The future of General Motors European operations hung in the balance on Thursday morning when top-level talks led by the German government ended in failure after the carmaker’s US parent demanded €300m ($414m) in financing.
Berlin blamed GM and the US Treasury for the failed attempt to secure a state-backed bail-out and said Opel, the core of GM’s European operations, would become insolvent if a deal was not struck by Friday night.
Speaking after eight hours of talks through Wednesday night and Thursday morning, Karl-Theodor zu Guttenberg, economics minister, said he was shocked by GM’s last-minute revelation at the beginnings of last night’s talks of €300m in financing needed for Opel and Vauxhall, the British marque.
He said that the talks – which he described as “at times absurd” – had have mainly stalled because the German government had “once again” been confronted with new financing needs.
“I would have liked to see a more serious and conciliatory approach from the American side,” Mr Guttenberg said.
The talks between the Opel bidders, GM, and representatives of the US government had aimed to secure a state-funded €1.5bn temporary lifeline for the carmaker and its transfer to an independent trust to ensure its survival during talks, expected to last into the summer, between GM and the potential buyers of Opel/Vauxhall.
The conflict over the €300m arose over the short-term financing the US Treasury’s autos task force had pledged for GM’s international operations after a likely US bankruptcy filing. However, it emerged on Wednesday night that this money was now off the table, changing the calculation of Opel’s spin-off value.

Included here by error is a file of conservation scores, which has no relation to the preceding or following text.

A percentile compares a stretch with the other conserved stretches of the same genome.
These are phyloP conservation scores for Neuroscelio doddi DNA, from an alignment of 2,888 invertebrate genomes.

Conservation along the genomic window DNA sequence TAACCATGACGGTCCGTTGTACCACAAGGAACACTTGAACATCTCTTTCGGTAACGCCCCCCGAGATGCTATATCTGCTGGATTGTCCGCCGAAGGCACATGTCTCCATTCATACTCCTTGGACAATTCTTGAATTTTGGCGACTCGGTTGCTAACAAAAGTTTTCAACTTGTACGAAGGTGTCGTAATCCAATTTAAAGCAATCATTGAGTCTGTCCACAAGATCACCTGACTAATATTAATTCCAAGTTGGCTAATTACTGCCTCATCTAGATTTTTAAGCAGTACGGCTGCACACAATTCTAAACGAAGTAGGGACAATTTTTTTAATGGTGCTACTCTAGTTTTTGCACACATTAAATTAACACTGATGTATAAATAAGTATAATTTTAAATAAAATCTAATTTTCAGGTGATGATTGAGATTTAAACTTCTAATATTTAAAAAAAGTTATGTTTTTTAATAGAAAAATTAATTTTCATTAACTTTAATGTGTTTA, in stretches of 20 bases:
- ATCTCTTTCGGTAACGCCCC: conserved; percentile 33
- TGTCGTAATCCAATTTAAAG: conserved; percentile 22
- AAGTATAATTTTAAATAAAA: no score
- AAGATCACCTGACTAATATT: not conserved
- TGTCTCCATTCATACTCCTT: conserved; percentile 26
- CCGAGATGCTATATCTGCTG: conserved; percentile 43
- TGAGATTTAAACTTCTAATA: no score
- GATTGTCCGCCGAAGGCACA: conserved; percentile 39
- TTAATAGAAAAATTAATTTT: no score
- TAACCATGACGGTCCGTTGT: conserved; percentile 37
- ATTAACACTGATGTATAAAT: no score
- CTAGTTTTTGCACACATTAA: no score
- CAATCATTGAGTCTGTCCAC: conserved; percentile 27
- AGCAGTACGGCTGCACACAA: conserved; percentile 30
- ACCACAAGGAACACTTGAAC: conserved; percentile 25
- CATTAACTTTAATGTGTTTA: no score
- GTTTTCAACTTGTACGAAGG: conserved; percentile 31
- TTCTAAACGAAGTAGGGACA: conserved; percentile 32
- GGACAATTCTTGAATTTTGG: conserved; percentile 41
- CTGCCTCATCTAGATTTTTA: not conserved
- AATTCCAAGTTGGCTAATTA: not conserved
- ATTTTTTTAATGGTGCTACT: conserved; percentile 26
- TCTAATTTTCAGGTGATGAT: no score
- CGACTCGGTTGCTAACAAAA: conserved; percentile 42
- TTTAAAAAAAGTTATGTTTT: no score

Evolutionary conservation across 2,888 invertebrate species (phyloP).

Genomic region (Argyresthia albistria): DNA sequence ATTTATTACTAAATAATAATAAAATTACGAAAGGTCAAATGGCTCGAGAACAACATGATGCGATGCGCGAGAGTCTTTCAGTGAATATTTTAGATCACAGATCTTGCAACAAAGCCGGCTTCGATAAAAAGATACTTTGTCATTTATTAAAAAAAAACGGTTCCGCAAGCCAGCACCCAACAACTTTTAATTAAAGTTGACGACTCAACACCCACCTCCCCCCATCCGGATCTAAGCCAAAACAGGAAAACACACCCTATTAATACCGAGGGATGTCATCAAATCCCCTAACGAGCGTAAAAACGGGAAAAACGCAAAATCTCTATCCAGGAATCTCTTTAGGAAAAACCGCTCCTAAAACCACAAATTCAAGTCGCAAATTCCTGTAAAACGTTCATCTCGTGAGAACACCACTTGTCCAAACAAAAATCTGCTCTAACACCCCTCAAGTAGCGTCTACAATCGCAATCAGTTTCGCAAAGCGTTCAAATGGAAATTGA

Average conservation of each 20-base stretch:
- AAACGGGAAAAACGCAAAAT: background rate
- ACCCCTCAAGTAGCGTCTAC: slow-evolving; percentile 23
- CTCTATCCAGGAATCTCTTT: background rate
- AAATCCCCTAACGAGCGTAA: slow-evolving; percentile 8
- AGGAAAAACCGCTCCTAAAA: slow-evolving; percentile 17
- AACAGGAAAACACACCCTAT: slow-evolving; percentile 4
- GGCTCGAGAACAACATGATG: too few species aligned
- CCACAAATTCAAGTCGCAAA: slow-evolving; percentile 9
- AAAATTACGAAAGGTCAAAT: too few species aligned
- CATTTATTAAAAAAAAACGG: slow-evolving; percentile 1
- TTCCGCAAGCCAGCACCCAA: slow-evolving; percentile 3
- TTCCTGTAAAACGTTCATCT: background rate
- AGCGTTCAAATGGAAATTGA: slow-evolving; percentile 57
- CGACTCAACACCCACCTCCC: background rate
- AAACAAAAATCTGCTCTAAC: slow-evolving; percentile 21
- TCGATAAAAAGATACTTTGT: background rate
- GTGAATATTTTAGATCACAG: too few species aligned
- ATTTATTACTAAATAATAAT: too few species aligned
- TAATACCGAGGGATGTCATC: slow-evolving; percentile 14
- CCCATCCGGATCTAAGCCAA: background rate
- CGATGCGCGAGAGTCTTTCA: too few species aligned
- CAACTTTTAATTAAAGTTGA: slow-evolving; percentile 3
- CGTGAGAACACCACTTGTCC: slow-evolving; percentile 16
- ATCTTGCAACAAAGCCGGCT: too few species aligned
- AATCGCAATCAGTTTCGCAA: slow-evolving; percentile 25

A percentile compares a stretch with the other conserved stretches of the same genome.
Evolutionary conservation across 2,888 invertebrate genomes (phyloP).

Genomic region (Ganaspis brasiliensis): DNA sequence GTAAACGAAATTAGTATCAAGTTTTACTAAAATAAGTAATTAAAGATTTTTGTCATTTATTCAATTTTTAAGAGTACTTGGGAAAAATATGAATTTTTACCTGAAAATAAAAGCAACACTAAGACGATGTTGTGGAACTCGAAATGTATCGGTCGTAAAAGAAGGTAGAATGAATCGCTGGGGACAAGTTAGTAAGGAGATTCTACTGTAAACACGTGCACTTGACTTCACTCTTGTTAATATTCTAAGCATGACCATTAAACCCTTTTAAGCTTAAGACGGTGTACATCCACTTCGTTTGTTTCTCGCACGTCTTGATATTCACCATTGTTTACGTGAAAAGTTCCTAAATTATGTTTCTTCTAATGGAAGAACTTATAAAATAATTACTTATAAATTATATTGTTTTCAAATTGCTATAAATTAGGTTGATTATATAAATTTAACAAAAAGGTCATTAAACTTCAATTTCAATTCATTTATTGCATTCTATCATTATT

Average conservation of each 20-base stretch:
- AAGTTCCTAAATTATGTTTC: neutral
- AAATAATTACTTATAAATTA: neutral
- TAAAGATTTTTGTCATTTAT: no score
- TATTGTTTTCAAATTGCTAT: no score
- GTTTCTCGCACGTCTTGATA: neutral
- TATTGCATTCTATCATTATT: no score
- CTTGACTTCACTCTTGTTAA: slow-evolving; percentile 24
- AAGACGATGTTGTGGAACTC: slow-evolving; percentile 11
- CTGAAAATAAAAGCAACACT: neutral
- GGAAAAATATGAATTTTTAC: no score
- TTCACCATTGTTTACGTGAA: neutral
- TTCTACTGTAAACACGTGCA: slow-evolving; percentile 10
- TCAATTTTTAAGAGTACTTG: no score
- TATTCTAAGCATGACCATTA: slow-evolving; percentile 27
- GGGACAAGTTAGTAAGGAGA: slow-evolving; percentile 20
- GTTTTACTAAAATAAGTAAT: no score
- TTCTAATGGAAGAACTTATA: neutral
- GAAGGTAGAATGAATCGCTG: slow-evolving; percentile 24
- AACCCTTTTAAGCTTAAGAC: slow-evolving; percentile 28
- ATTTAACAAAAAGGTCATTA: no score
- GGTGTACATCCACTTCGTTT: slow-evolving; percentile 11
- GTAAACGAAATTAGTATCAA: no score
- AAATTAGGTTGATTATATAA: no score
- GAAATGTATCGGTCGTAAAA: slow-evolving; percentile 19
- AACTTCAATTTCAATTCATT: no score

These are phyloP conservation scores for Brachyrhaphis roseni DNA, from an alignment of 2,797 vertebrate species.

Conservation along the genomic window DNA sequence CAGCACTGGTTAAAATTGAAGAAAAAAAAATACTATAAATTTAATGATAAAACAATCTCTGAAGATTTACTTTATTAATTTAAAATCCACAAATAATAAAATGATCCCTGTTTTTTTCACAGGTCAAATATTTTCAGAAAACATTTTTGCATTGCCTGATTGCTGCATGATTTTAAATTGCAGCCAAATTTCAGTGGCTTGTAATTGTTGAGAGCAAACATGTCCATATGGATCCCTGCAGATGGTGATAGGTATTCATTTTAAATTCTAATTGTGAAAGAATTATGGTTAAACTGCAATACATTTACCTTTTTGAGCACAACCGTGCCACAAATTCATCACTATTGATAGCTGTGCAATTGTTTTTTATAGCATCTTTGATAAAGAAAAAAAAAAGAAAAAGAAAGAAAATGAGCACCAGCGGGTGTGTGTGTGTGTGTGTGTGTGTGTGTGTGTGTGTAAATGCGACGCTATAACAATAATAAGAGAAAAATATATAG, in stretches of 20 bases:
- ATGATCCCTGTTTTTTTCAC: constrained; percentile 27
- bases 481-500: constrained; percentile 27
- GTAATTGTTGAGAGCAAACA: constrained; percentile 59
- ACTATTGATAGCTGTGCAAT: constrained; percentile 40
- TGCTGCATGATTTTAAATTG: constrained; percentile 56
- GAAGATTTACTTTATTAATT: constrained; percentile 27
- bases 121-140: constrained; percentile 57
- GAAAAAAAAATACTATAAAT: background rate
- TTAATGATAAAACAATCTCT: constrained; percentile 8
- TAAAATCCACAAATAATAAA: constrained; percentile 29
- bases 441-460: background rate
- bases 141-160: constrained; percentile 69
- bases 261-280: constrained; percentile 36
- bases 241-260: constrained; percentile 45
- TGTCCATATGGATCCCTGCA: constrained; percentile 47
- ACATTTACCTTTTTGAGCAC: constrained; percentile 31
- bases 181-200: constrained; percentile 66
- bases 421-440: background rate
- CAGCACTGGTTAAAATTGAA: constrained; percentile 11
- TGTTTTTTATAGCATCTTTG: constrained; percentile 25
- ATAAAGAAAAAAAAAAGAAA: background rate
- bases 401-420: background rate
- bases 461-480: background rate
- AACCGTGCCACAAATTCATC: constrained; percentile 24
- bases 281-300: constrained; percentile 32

The sum is debtor-in-possession finance that GM assumed could be ring-fenced for its international operations, but which will no longer be available to its European arm, according to a person close to the Detroit carmaker.
Treasury is thought to have withdrawn the funds because of a prohibition on allocating US taxypayer bailout funds for non-US operations, according to this person.
The €300m would not affect the €1.5bn in bridge-financing total that Opel needed. But the sum would have to be paid immediately after a GM bankruptcy filing.
Roland Koch, premier of the state of Hesse, home to Opel’s main headquarters, said the extra €300m was “the core of what is bothering us... If you finance a bridge without knowing what’s on the other side of the valley, you’re setting yourself up for a big fall.”
“What the Americans are doing here is not acceptable. They completely ignore the situation in Europe and try to push through their own agenda.”
Berlin has ruled out Belgium-based holding RHJ International from the bidding process. This left Italian carmaker Fiat and Canadian auto-parts maker Magna as the two remaining suitors. They will be allowed to take a deeper look into Opel’s books, should a deal about a lifeline for the carmaker be struck this week.
People close to the situation said that Magna had pledged on Wednesday night to cover the immediate financing need if it would get collateral in return. It remained unclear if Fiat has made a similar offer.